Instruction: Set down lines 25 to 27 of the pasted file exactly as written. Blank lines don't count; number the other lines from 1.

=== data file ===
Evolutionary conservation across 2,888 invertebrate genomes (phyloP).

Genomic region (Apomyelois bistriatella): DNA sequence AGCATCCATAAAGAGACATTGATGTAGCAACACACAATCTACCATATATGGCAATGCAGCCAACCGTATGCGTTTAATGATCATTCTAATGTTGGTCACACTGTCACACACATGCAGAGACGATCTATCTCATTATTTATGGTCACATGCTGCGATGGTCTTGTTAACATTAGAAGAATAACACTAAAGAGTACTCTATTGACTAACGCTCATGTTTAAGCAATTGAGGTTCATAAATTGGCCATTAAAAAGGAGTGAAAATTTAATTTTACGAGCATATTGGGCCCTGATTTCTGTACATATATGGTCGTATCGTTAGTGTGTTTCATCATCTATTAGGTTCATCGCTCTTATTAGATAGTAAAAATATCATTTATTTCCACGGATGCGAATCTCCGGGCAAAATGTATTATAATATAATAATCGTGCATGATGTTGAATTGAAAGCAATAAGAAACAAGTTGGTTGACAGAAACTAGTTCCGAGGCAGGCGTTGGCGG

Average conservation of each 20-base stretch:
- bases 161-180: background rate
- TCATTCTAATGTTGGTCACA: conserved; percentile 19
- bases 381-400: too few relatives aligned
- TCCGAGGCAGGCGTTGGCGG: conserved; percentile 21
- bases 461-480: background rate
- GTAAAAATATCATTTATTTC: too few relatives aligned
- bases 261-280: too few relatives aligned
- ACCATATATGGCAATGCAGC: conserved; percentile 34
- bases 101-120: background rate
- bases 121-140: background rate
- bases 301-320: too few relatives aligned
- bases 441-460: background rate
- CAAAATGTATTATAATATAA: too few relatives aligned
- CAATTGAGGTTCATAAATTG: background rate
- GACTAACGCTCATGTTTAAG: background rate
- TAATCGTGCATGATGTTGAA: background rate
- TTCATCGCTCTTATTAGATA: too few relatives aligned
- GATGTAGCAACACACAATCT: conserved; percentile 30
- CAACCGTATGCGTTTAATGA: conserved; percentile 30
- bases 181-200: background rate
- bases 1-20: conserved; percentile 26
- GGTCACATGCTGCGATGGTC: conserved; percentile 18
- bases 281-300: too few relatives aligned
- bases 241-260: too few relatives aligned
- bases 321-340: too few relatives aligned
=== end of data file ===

- GGTCACATGCTGCGATGGTC: conserved; percentile 18
- bases 281-300: too few relatives aligned
- bases 241-260: too few relatives aligned